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Malaysia Country Report

Malaysia Country Report

Energy Situation in Malaysia: Present and Its Future

Nasrudin Abd Rahim*, Md. Hasanuzzaman, Md. Hasanuzzaman

UM Power Energy Dedicated Advanced Centre (UMPEDAC)

Level 4, Wisma R&D, University of Malaya, Jalan Pantai Baharu, 59990 Kuala Lumpur, Malaysia

* Corresponding Author. Tel: (603)22463246, Fax: (603) 22463257, E-mail: nasrudin*um.edu.my (replace * with @)

Abstract

Energy is one of the most important driving forces for a nation to develop. Alternative energy sources and efficiency improvements become essential for energy planning, resource optimization and environmental protection. This paper focuses on the energy resources, power generation, energy consumption as well as alternative energy sources in Malaysia. Malaysian power generation fully depends on fossil fuels that produces huge amount of emission. Solar energy has a good potentially in Malaysia. However, Malaysia has given emphasis on renewable energy and the renewable energy target is 5.5% of Malaysia’s total electricity generation mix by 2015.

Keywords: Energy, Power generation, Emission, Photovoltaic.

1. INTRODUCTION

In recent years the scientific and public awareness on environmental and energy issues has brought in major interests to the research of advanced technologies particularly in highly efficient technology [1]. Energy is an indispensable factor for the social and economic development of the societies. The usage level of energy is an indication of the economic prosperity of a nation. In Malaysia, the growing industrialization and increasing standard of living has considerably increased the usage of energy. Malaysian energy consumption has risen dramatically over the past 20 years due to the combined demands of industrialization and urbanization [2]. Due to increasing the energy consumption, there has been a growing concern about energy consumption and its adverse impact on the environment. Rational and efficient utilization of energy resources bears special importance as well. The aim of the research is to investigate the energy demand, supply, consumption, environmental impact as well as review the future energy resources.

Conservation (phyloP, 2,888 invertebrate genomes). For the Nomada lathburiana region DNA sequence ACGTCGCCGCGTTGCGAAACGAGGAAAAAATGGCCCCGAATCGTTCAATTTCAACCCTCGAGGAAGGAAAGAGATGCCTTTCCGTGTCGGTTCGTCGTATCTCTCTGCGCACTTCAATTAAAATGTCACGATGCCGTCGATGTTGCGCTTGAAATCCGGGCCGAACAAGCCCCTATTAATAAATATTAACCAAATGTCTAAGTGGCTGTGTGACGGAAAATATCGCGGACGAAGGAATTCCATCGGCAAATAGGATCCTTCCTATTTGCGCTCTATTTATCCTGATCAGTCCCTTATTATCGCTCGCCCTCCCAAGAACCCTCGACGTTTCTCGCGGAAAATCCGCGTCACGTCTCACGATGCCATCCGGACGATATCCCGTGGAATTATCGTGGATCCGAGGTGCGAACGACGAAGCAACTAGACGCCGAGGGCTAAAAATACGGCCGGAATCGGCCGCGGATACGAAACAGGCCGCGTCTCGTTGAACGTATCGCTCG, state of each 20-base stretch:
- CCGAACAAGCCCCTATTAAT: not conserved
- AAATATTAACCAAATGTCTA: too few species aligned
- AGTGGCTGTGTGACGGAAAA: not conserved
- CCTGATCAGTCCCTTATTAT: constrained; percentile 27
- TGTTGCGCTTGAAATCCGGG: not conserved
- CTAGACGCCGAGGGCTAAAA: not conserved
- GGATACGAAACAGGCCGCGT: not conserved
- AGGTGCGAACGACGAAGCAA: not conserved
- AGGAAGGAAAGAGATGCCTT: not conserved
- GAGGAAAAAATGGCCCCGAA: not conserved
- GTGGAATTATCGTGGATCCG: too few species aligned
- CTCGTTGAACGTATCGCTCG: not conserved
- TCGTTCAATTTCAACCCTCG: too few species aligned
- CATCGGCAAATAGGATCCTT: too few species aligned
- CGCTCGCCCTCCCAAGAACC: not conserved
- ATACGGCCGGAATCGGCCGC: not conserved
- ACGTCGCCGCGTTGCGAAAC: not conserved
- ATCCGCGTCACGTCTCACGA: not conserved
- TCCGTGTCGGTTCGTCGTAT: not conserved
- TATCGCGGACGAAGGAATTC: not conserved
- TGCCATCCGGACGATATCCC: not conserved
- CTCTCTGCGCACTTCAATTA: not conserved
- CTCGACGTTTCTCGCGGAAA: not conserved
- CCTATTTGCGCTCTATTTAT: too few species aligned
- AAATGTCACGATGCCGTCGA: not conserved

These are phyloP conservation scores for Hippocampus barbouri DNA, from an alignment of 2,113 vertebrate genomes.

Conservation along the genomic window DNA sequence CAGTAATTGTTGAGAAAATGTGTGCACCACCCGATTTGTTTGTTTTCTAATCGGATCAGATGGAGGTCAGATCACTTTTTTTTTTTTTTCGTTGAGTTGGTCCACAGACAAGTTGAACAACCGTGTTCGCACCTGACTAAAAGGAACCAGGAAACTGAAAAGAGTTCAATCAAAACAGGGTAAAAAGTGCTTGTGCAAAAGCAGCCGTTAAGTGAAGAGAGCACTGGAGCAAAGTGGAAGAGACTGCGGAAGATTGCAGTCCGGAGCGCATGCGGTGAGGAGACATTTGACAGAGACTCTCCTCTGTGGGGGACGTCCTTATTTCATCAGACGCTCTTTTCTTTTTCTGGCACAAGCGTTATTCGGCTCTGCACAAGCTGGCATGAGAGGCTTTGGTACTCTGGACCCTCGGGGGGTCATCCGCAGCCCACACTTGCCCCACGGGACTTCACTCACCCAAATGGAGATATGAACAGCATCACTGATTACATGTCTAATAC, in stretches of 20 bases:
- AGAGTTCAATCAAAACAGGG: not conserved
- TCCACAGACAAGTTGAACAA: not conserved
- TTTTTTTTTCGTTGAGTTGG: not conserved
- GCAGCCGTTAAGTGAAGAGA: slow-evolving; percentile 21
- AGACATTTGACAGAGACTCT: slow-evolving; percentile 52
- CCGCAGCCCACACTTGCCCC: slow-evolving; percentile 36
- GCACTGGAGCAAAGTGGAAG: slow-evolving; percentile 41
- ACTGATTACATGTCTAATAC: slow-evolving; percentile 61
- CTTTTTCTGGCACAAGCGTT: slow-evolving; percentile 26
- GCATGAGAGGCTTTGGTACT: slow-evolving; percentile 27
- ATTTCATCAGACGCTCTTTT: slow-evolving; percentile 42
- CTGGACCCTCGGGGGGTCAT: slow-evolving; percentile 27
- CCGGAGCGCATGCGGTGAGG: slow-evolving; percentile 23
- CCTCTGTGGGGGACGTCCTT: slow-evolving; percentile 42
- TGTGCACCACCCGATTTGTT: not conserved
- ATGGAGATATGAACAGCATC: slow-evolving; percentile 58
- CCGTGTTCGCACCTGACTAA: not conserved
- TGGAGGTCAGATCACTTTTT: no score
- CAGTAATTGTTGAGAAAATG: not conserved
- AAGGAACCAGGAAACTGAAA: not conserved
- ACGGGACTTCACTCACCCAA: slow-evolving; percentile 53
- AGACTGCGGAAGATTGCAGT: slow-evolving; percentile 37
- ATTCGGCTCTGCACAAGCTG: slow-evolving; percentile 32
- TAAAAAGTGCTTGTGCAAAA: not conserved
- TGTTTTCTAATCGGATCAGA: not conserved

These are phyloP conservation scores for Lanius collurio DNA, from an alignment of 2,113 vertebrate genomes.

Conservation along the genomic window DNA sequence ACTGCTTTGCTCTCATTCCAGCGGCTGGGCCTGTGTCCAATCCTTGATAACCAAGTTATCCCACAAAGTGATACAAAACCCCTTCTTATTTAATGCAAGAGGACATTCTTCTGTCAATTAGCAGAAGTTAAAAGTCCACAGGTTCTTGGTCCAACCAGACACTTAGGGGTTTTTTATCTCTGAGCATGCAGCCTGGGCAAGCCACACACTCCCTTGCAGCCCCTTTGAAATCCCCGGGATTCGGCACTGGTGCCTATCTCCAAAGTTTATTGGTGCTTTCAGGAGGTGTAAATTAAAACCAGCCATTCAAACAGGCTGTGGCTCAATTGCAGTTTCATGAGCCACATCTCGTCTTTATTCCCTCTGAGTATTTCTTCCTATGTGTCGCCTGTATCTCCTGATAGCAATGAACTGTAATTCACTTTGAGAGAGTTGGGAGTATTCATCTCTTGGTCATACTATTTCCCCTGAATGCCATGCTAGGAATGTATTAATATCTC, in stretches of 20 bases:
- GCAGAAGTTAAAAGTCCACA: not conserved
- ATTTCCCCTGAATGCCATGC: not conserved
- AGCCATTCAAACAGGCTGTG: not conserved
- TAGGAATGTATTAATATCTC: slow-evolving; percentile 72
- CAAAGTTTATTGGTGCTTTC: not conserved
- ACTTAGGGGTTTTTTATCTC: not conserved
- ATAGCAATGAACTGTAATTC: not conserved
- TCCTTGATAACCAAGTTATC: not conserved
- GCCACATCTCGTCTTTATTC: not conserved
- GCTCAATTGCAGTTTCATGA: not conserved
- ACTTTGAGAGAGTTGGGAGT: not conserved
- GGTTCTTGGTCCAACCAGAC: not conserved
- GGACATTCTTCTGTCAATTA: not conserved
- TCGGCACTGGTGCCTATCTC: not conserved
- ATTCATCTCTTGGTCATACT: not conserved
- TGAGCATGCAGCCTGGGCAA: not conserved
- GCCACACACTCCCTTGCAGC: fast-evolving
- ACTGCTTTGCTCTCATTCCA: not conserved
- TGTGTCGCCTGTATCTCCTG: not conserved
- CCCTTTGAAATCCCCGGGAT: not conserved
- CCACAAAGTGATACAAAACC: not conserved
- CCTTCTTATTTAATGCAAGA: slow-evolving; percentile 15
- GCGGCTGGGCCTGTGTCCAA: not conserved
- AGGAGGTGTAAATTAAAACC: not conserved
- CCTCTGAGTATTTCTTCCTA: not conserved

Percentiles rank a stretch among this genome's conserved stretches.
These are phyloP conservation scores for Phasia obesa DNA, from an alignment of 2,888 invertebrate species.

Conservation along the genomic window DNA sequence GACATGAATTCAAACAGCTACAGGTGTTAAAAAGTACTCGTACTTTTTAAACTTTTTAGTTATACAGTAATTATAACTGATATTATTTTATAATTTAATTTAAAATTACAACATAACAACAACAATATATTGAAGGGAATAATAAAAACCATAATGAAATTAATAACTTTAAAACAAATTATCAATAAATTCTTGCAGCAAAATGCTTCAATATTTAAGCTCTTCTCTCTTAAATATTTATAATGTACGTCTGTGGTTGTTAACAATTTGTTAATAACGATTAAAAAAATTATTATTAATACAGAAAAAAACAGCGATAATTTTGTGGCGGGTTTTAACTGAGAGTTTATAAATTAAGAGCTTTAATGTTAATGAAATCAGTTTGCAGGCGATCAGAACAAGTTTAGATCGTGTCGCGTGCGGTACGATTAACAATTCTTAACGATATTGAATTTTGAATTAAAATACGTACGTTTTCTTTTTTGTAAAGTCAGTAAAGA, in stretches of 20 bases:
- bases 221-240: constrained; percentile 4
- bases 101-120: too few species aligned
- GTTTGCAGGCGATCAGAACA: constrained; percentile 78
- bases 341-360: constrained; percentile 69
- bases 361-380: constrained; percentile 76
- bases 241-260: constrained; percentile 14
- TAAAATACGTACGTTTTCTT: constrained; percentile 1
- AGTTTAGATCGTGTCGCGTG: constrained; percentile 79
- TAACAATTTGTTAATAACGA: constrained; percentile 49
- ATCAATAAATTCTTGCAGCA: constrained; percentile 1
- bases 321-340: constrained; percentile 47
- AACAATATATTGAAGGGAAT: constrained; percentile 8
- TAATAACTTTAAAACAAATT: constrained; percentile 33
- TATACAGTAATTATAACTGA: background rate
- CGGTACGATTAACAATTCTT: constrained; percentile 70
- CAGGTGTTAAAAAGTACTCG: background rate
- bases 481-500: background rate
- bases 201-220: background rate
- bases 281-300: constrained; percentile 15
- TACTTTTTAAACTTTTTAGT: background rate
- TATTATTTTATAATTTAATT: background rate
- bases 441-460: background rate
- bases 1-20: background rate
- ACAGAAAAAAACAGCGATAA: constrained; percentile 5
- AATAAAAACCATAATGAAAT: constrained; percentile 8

2. ENERGY SITUATION IN THE WORLD

Energy is the key input and basic need for the development, economic growth, automation and modernization [3]. As a result, global energy demands are increased rapidly and this concern is addressed internationally to fulfill the demand of energy for the future world. Figure 1 shows the world marketed power demand. World power demand rises from 145 billion MW in 2007 to 218 billion MW in 2035 (i.e. increases by 49 %).

Industrial sector consumes more than one third of total world energy consumption. It is also predicted that the share of energy consumption in this sector will be increased in future. Energy demand is increased due to the increasing the economic activities and automation in the industrial sector. So, it is an important task to analyze and predict energy uses in the industrial sector for the future [5, 6]. Energy used in the industrial sector is more compared to any other sector of the world’s total energy used. The demand of energy in the industrial sector depends on the region, country, level of economic activities, industrial product, production process, technological development etc. Figure 2 shows the world power demand in industrial sector. Energy consumption in the industrial sector increases rapidly in the non-OECD countries due to quick growth of their economy and predicted that the annual average rate will be 1.8 % from 2007 to 2035. Table 1 shows the statistic of energy use of industrial sector of different countries in the world.